2. Bauer dissed LA restaurants? Really? I must have read the wrong article.

                                                        "Mozza is a star in its own right...The pizza is the best I've had."
                                                        (Not sure if you realize just how big a compliment this is. SF is a huge gourmet pizza town, and Bauer has tried all of the top spots.)

                                                        "Be as cynical as you like about Puck and his empire; I was ready to give it up for the man with the first courses: airy, silken bone marrow flan...I also loved the marinated veal tongue"

                                                        "The $100 Kobe beef was as rich as foie gras"

                                                        ""My favorite was the buttermilk steamed chicken breast, which took on a velvety texture "

                                                        "for the immense style and effortless formal service, the prices are a real bargain"

                                                        "it was one of the best steaks I can remember eating in the last couple of years. "

                                                        "For pure satisfaction, Jar can't be beat."

                                                        "salad that would make Alice Waters weep. "

                                                        1 Reply
                                                        1. re: Morton the Mousse

                                                          I think when one reads the body of his opening text that leads to his more detailed views on the places he visited, one does not walk away with a very favorable take on LA, which is fine. We have far too many people in this area already. As I've already mentioned, I for one felt that his generalizations were ones typically held by alot of tourists (which weren't helped by this guy, Patrick Kuh of Los Angeles Rag), and that his take on LA definitely is not that of mine personally. I'm a native Angeleno whose perspective on LA is heavily biased toward the Westside for the most part and also by ethnicity and culture, so I can't even relate to most of what he states... His list of eateries are all Beverly/Melrose/Downtown and top-shelf, so his take on LA is but a dust partical on a sliver of a slice of LA as I see it.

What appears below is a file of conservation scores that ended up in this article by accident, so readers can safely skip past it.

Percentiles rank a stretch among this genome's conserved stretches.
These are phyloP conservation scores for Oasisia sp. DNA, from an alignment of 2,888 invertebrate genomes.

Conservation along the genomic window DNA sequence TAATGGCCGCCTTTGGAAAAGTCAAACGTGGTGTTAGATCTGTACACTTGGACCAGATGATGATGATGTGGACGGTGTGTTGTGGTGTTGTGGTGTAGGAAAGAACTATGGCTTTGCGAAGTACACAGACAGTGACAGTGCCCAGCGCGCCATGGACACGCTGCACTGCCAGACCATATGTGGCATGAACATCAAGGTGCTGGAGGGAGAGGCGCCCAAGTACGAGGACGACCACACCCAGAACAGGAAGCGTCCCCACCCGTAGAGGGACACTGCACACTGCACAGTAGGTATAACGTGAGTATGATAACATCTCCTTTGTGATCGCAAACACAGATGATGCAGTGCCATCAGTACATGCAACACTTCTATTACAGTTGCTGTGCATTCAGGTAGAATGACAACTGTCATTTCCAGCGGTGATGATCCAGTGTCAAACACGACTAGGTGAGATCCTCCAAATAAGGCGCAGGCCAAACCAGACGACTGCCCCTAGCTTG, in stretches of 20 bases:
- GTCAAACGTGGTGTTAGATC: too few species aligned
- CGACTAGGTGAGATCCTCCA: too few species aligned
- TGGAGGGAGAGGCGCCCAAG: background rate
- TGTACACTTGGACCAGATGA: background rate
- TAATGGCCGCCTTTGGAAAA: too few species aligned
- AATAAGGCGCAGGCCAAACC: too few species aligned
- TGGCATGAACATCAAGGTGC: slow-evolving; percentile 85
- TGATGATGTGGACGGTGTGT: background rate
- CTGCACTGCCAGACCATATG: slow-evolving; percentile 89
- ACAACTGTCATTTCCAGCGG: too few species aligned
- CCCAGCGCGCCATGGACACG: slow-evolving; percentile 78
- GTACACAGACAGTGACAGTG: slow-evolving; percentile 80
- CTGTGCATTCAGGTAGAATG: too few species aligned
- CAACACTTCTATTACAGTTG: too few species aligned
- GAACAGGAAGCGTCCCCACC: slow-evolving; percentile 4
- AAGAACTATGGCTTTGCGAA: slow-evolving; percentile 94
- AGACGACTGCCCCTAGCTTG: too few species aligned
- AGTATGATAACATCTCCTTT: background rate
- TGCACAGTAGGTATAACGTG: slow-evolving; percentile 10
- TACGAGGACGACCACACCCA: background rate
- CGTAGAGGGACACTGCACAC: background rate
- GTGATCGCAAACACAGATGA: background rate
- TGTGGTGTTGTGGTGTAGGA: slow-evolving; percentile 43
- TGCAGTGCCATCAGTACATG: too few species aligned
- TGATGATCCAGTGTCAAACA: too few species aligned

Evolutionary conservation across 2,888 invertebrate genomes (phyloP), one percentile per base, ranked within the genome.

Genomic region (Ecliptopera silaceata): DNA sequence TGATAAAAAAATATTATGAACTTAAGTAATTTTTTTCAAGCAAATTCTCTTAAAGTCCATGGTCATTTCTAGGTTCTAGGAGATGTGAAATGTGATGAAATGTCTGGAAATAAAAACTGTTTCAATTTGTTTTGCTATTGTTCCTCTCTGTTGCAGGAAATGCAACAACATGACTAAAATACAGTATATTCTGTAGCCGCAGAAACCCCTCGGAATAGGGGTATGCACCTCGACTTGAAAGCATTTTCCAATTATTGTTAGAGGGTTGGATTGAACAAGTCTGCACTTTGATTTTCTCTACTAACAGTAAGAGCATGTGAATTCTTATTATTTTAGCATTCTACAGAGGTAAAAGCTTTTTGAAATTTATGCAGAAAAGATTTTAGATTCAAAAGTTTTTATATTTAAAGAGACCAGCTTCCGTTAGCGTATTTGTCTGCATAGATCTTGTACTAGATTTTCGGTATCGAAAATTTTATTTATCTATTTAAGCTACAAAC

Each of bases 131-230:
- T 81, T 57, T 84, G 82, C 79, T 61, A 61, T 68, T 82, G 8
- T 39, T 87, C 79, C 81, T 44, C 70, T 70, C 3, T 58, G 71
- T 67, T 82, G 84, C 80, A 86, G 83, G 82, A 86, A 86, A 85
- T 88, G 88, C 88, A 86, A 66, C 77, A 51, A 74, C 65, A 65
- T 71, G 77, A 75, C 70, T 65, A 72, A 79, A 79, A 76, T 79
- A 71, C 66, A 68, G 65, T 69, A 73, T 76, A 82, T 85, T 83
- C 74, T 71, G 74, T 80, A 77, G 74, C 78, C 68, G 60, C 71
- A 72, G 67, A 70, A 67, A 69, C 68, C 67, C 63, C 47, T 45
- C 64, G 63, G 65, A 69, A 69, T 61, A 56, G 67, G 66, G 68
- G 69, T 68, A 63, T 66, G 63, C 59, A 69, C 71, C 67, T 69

I'm sorry he feels that LA doesn't have its share of mid-ranged places, but maybe his take on the bounds of LA is, or where he or his buddy Kuh took him to. Jumping over that area that Bauer covered, I go to SGV for excellent food at prices that are probably considered below mid-ranged for alot of Angelenos. Maybe it ain't LA to him or others, but to me, LA is a broad free-ranging area that isn't narrowly defined by zip or jurisdiction. If I can get there within 45 minutes, most likely it's LA to me.

                                                        2. I skimmed his reviews, and he seemed to really like the meals. I didn't think he dissed the restaurants; only the "industry" clientele who frequent the places. Even we LA natives are tired of being pushed aside for them (e.g: our 8 p,m. res at a Patina group restaurant was pushed back to 9:00 one night so that Billy Crystal and a friend could have our table. No more Patina group restos for me.)

                                                          17 Replies
                                                          1. re: CynD

                                                            Those industry folks are treated like the royalty of LA, and don't most of them know it... The problem is most non-celeb folks aren't like you, where these celebs are the draw. Geez - how many times over the course of a month does a post come up where celebrity-watching is a priority for choosing an eatery? The restos and John Q. citizens alike treat these public faces with fanatic praise for different reasons, and of course this fans the flames of their egos as well as lubricating their already devine and luxuriant lifestyles. I guess it's part and parcel to being in certain areas and businesses of LA.

                                                            1. re: CynD

                                                              The Industry in L.A. is like any city... there are always your movers and shakers; L.A.'s just happen to be better know to the rest of the country. In SF, it's all the VCs, multimedia-gulch, silicon valley, and general valleywag-covered types who fulfill the role of VIPs for the high-end restaurants. My biggest problem with his review is that he's more distracted by the scene than I've ever seen of my L.A.-dining compatriots and infers his "awe" upon the rest of the diners -- going so far as to dismiss the palate of the L.A. diner.